The following is a letter I sent to the minister members of  our presbytery yesterday. I share it with you now as my Holy Breadcrumbs submission this week. It applies to all of us.

Dear Members of the Presbytery of the Cascades,

Like many of you in active ministry, I had planned one message for today only to realize that the world had shifted over the weekend. It is hard to believe that a message meant to provide resources to help our congregations negotiate through the coronavirus pandemic suddenly felt incidental. But that is the reality of our current American context.

A virus just as deadly as the coronavirus seems to be sweeping across our nation right now. America’s deep stain of structural racism is impossible to ignore. The death of George Floyd in Minneapolis at the hands of police officers and the response is just the most recent and obvious sign that racism is deeply imbedded in America’s DNA.

While the nation tries to share equally the burden of the coronavirus African Americans are dying at a disproportionate rate (23% compared to their 13% representation). African Americans make up 37.9% of the federal prison population—triple their proportional representation. Natural disasters often have a deeper effect on minority populations who live in areas with substandard infrastructure. While most Americans are not overtly racist, we cannot avoid the reality that we participate in a system that is racist.

It is time for those of us who call ourselves Presbyterian to hold a mirror up to ourselves. Despite our good intentions we are still a denomination that is 93% white. We are, in general, more educated than the average American and have at our disposal economic, social and political power. I am not a sociologist, but I believe this is what we have come to call white privilege. I have it. You have it. Most of us in the PCUSA benefit from it.

While trying to digest the rapid unfolding of America’s anger I was struck by the images of people, protesters and police alike, kneeling in honor of George Floyd. I was struck by the multiple and powerful meanings of kneeling that occurred to me. The words from “Let Us Break Bread Together” scrolled across my brain. When I fall on my knees with my face to the rising sun, Oh Lord, have mercy on me.

It is time for us Presbyterians to take a knee. We take a knee to remind ourselves that, like the police officer who pinned Mr. Floyd down, we have power over the vulnerable. Even when we don’t intend it we cause pain and sometimes, even death. We take a knee to remind ourselves that we live in a system where some of us are holding others down by virtue of our privileged position.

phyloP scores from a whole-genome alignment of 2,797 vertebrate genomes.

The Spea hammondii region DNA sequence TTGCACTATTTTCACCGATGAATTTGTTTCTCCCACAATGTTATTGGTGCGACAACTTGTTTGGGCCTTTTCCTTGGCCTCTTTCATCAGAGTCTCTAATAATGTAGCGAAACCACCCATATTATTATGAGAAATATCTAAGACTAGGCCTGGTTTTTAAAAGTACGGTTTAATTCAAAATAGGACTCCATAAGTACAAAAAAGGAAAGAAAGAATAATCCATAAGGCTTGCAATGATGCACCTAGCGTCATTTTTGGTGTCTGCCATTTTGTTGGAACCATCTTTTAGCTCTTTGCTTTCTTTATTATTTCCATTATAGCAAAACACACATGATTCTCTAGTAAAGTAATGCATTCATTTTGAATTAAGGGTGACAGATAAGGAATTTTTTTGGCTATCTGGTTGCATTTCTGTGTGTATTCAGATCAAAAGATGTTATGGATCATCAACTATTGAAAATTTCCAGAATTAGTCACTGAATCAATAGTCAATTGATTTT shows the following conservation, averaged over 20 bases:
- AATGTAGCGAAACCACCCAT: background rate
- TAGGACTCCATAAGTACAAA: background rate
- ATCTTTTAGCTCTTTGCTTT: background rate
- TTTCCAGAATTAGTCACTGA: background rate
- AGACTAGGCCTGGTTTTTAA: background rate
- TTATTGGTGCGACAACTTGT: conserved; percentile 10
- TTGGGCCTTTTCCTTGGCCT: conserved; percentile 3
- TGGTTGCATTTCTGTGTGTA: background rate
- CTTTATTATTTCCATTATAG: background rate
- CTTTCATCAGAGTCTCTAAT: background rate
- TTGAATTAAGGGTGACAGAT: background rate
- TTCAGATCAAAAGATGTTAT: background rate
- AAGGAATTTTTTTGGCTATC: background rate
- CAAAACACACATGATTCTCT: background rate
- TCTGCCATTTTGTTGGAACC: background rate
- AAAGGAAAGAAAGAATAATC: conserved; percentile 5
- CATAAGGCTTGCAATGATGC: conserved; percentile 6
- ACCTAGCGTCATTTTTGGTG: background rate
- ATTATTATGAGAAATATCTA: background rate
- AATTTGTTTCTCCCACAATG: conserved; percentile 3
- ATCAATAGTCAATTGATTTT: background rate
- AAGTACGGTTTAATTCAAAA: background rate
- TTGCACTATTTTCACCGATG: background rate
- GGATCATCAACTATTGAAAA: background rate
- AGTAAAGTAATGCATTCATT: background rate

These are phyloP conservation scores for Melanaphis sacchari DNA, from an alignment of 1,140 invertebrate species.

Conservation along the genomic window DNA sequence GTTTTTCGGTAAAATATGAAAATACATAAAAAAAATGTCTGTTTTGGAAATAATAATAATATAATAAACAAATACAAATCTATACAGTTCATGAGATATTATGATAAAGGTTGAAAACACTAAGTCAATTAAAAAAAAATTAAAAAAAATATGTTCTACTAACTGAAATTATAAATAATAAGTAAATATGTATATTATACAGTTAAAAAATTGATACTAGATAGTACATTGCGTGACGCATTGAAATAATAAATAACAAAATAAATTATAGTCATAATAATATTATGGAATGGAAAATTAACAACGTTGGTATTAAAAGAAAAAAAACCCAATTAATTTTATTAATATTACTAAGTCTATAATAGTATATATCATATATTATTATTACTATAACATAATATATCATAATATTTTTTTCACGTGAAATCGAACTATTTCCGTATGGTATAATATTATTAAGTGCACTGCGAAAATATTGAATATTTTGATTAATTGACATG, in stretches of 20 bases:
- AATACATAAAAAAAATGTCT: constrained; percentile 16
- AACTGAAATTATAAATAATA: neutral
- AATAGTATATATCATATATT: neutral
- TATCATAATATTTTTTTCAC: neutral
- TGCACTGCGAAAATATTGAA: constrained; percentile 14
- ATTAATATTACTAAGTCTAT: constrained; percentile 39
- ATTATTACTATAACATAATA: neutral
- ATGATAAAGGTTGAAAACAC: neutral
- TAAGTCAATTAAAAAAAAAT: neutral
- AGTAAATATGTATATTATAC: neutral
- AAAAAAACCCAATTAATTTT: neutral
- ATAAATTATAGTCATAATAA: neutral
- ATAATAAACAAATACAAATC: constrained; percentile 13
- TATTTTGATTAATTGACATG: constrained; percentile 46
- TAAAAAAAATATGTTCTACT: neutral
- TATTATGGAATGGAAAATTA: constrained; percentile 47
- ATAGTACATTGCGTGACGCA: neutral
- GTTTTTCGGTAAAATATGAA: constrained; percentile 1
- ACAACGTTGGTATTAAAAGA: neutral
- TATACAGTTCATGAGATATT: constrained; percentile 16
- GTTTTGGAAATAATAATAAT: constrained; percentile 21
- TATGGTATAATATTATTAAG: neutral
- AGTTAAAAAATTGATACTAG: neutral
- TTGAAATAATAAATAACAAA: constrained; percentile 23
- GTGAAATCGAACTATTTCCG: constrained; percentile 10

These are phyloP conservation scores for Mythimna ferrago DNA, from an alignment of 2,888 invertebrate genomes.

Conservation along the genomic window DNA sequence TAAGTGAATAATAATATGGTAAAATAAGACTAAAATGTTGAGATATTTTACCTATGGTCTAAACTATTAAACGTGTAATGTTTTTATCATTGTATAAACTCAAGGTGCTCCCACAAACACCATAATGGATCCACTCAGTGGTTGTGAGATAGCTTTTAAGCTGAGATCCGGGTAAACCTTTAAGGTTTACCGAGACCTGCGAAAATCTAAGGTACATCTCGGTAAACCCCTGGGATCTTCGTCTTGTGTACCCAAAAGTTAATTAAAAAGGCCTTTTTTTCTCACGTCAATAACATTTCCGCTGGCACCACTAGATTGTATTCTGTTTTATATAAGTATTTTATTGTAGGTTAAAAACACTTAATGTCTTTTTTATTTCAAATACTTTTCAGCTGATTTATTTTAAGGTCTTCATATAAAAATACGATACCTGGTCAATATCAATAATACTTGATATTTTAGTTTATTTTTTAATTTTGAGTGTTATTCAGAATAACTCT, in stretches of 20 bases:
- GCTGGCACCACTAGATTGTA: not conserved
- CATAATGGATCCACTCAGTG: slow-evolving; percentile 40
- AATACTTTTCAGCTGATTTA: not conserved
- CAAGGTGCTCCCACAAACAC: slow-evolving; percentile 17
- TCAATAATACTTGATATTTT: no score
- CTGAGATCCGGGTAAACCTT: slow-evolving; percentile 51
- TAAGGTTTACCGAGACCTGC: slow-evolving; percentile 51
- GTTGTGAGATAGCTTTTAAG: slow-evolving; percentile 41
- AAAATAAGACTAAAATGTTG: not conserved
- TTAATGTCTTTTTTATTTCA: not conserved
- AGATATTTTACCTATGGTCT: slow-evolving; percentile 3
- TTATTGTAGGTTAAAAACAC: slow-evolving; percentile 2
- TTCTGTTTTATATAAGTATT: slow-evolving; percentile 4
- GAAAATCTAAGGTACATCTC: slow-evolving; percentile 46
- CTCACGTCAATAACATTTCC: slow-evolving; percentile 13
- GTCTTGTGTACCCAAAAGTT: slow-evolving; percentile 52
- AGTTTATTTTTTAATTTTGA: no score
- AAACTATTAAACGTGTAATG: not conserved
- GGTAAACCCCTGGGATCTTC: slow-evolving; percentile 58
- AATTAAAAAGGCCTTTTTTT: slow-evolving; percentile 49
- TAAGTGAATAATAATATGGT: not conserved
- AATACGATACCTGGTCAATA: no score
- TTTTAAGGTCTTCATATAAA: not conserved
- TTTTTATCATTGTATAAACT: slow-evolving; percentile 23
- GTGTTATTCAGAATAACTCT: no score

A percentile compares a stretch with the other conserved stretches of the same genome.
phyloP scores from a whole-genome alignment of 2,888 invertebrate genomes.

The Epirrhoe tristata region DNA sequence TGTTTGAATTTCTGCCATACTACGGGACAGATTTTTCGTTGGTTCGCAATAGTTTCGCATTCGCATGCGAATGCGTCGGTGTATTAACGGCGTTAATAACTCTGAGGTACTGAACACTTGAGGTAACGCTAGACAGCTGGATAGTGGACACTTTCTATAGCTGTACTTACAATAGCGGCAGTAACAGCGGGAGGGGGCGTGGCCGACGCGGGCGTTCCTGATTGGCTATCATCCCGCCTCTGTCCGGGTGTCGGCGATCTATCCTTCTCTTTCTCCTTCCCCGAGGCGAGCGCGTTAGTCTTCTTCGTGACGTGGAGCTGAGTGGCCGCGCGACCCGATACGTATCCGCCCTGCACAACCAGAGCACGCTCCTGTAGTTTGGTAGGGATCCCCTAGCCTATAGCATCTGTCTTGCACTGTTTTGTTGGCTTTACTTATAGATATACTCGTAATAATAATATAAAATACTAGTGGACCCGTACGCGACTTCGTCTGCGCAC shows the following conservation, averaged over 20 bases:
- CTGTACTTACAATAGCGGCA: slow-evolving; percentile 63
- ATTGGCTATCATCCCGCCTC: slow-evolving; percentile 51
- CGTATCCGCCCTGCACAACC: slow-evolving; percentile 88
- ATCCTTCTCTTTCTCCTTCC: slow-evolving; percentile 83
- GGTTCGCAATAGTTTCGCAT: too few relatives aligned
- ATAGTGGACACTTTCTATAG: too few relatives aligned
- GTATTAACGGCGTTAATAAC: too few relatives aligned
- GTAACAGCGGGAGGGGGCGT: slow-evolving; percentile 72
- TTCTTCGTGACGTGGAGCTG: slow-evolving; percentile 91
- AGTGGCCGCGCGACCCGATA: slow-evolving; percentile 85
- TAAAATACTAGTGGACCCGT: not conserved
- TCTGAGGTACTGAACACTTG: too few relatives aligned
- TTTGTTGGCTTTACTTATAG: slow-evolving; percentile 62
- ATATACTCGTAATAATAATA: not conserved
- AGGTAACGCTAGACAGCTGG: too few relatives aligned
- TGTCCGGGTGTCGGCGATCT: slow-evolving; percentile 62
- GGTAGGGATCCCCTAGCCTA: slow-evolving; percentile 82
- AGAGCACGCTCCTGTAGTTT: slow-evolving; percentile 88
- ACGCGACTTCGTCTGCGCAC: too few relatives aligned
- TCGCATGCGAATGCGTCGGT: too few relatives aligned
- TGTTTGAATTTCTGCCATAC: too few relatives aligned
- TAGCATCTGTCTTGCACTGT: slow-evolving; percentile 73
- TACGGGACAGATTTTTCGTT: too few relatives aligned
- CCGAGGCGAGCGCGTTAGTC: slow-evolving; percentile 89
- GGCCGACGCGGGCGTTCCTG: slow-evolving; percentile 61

We fall on our knees in an act of repentance. We fall on our knees to confess our corporate sin. It is time to fall on our knees, to hold a mirror up to our lives and our structures, and confess that we are participants in a structural racism that is as deadly as the coronavirus.

At the 222nd General Assembly held in Portland in 2016 the commissioners considered and approved an overture submitted by our presbytery titled, “On Choosing to be a Church Committed to the Gospel of Matthew 25.” That overture took root and has become a national movement now called Matthew 25 in the PCUSA: A Bold Vision and Invitation. One of the three foci of this movement is to dedicate ourselves as a denomination to “Dismantling Structural Racism.”

The Presbytery of the Cascades is proud to be the catalyst for this movement. Now it is time to lead again and embody the Matthew 25 initiative in our congregations and our presbytery. This is our moment.

The PCUSA has numerous resources dedicated to understanding structural racism and ways to act including a 21-Day Challenge, scriptural resources, explanations, and book recommendations. Consider the resources for yourself. Consider them for your family. Consider them for your congregation.

The facts behind the death of George Floyd are still to be determined. But one thing we do know is that this event and this moment calls us to once again fall on our knees and cry out, “Oh Lord, have mercy on me. Have mercy on us.”

In grief and in hope…


By Brian Heron, Presbyter for Vision and Mission, Presbytery of the Cascades

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